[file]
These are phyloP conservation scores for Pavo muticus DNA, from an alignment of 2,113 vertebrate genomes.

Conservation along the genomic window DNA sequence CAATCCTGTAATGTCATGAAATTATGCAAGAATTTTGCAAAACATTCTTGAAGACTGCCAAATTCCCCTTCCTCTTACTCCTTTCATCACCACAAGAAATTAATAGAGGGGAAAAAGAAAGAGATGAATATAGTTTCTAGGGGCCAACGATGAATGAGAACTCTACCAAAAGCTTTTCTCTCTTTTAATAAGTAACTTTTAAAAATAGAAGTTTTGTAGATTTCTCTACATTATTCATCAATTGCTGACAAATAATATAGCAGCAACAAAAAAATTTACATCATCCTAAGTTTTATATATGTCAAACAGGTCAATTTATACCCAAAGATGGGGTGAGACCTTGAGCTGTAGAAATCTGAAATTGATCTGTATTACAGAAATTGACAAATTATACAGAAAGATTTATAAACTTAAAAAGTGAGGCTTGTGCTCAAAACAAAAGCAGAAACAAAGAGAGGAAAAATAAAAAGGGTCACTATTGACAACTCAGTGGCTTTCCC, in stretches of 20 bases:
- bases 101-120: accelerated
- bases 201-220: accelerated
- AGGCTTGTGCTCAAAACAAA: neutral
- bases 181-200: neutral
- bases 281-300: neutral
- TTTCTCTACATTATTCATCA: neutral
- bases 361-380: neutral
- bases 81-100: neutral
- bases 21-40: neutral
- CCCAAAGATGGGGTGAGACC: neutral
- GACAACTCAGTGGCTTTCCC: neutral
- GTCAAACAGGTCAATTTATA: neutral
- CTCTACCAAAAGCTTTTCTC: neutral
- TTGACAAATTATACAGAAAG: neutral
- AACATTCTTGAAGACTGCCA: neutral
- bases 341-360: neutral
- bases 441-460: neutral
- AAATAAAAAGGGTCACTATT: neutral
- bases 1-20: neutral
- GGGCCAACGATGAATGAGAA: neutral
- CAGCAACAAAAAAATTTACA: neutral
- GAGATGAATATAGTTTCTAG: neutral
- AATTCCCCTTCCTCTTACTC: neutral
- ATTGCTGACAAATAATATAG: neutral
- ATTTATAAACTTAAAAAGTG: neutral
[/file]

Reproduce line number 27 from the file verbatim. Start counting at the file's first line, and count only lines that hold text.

- ATTTATAAACTTAAAAAGTG: neutral